For the president-elect, “winning” is all that matters – and to “win” may mean aligning with progressive policy
Donald Trump ran a presidential campaign on a platform of hate and fear, with was an improbable race for the White House cloaked in populism and staggeringly devoid of substance and policy. It was a campaign that any American with a shred of common decency and a shared sense of humanity would describe as morally bankrupt, sadistically toxic – and our nation will undoubtedly be doing much soul-searching on how the politics of hatred and division could propel any person to our highest office.
I, along with many others, have mobilized in protest and demonstration, uniting with my fellow Americans against the paranoia his candidacy has stoked – and I will continue to stand in solidarity against racism, sexism, homophobia, xenophobia. I will fiercely battle alongside our brothers and sisters and fight like hell to ensure the preservation of our nation and our ideals.
Though the numbers are still being tallied, we now have definitive proof that many more Americans soundly rejected candidate Trump – instead, with millions more voting for our shared values of inclusion and tolerance.
And now let’s think for a moment on the one defining value for which Trump stands, and for which he has only ever stood: validating his own twisted, self-serving perception of success.
When asked by The Wall Street Journal if he had any regrets about the way his campaign was conducted, Trump’s simple answer was, “No. I won.” He won. Trump sought not to govern, but, rather, to win. And now that he will become president, he seeks only to “win” at the presidency.
In his first interview with “60 Minutes,” an uncharacteristically calm and restrained Trump stated he will not be building the wall as he had previously described, will not be denying healthcare access to those with preexisting conditions, will not be appointing Supreme Court justices with the intention of overturning Roe v. Wade. He spoke in centrist terms, conjuring a vision of a united and reasoned America. Sound familiar? Well, it should. Because he sounded remarkably like Hillary Clinton.
Mr. Trump is a conman who thoroughly duped the United States electorate, both his supporters and opponents alike. He swindled those facing economic displacement into believing he was an ally in their strife, a partner in their struggle, when he had no intention of aligning himself with failure. The coal industry? Loser. Mass deportation? Loser. Building a wall? A loser’s bet. Slashing healthcare? A loser’s game. Because Trump doesn’t give a damn about any person, whether it be to marginalize or empower them – he cares only about himself, and the perception of “winning.”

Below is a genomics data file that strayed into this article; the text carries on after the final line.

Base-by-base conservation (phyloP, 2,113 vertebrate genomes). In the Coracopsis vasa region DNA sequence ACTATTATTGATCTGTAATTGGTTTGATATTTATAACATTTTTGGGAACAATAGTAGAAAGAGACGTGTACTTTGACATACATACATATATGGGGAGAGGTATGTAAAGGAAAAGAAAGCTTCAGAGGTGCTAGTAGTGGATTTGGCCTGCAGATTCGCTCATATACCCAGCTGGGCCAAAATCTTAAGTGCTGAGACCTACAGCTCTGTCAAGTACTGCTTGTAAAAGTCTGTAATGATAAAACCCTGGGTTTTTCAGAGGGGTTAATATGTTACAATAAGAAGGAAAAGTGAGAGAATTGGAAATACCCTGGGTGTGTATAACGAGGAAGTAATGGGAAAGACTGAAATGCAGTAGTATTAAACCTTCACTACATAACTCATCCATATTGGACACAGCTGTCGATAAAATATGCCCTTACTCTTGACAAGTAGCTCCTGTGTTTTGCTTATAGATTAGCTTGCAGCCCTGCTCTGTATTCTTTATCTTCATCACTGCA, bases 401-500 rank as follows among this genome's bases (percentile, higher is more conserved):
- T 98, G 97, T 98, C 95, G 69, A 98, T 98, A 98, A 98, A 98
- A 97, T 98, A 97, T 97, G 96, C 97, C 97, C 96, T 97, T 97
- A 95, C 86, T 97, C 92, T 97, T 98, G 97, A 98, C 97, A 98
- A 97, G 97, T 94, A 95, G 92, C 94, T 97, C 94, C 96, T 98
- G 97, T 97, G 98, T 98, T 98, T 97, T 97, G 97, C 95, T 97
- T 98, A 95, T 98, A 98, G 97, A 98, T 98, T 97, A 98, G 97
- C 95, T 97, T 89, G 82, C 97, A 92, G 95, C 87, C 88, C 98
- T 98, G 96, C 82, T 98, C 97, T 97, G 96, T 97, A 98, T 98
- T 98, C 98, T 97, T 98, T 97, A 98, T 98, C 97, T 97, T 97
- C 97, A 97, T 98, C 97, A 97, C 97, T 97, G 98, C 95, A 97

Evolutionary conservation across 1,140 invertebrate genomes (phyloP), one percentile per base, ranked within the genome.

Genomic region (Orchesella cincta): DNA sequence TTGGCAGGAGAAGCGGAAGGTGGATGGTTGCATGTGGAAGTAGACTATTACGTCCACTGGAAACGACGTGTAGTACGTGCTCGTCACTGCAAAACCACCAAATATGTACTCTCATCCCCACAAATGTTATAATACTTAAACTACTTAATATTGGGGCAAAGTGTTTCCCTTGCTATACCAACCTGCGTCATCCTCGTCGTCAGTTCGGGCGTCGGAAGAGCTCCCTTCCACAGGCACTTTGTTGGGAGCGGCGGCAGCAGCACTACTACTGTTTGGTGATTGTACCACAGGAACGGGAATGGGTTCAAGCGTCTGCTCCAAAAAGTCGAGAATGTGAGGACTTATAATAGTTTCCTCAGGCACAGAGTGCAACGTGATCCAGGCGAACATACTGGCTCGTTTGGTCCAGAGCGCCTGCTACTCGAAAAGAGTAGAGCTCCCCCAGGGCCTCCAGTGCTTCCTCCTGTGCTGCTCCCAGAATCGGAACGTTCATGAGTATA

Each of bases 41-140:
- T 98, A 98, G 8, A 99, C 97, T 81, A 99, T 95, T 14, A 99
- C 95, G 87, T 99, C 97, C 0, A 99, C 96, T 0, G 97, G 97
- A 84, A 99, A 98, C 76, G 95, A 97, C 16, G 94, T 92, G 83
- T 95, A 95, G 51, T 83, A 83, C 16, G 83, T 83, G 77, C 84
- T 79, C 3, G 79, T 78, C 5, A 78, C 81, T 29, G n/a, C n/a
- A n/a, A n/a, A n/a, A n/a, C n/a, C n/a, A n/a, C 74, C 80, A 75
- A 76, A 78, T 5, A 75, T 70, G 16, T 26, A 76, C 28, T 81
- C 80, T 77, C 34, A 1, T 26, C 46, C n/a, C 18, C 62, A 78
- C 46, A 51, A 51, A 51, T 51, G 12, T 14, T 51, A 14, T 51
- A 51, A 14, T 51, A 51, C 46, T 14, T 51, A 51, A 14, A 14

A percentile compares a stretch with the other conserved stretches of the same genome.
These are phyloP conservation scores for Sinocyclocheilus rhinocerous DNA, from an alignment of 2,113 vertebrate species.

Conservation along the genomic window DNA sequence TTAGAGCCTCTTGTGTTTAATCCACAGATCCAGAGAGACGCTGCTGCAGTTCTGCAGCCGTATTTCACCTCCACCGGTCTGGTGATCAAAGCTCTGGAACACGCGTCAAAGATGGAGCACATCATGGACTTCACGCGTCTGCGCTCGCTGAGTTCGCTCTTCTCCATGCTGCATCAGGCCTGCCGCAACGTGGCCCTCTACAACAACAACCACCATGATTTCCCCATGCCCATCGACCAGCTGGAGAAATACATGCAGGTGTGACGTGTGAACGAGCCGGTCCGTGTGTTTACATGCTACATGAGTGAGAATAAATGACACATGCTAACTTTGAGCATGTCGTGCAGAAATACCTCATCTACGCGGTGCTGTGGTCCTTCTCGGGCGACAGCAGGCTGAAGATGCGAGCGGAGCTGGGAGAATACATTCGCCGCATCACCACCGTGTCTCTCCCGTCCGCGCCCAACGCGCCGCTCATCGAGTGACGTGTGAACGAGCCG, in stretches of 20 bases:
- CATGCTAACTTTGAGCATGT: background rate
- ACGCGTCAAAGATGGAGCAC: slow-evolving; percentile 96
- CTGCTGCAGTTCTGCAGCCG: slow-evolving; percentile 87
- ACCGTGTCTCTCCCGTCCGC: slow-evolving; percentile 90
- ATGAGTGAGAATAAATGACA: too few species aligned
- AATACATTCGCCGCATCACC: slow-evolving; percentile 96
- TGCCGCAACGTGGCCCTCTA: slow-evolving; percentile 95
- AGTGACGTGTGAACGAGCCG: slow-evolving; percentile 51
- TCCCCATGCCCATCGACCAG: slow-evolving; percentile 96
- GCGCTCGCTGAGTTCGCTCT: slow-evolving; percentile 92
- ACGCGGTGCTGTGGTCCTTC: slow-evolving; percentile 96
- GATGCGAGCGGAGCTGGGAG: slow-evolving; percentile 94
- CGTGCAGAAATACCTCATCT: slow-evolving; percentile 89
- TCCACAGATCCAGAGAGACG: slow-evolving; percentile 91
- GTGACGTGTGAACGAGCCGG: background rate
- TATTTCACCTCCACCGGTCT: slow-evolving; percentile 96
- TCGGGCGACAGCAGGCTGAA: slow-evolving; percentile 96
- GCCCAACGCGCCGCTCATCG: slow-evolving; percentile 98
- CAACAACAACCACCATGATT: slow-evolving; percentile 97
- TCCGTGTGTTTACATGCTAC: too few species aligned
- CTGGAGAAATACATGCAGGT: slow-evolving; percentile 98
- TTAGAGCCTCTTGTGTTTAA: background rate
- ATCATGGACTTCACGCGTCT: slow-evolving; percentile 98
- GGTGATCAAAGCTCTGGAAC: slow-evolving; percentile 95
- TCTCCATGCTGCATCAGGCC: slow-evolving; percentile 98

In comparing Clinton to Trump, we see in the former a woman who has devoted a lifetime to public service versus the latter whose only life’s devotion has been to feed his ego. And, while the chasm between good intentions and deranged autocratic grandeur is irreconcilable, Hillary Clinton’s career as a popular U.S. Senator and respected stateswoman has been that of measured, steady accomplishment. Or, to put it in terms Trump can understand, outward success.
So, if Donald Trump were to assume office and govern as Clinton would have? Well, it would be of no comfort to her supporters – it would be a gut-punch to see a man exact the very same platform Ms. Clinton had worked her entire life studying and championing, a stunning realization of the sick roosting of gender math that dictates a woman earn 80 cents to a man’s dollar, that 30 women speaking the truth requires one man to make it true. But, adopting the policies of a would-be Clinton administration would maintain a prosperous, successful America.
Let me be absolutely clear: I am in no way espousing a “just give him a chance” mentality. He is a proven liar, and must be met with unprecedented surveillance and resistance from the American people. His hateful rhetoric has created literal human targets in the form of our Muslim citizens, our immigrant friends, our LGBTQ community, our mothers and our sisters – and we must stand vigilant and prepared to meet any action of a Trump presidency with an immediate, proportional response.
Donald Trump doesn’t care about our nation’s people. He does not care about your family. He does not care about governance. Trump cares only about Trump. So, perhaps in his frenetic thirst for depraved acclaim and validation, he will continue to copy off of Hillary Clinton’s decades-long homework in pragmatic progressivism – or, to use a clear, non-partisan word, “progress.”
Or, to use a nihilistic, emotionally-stunted word: “win.”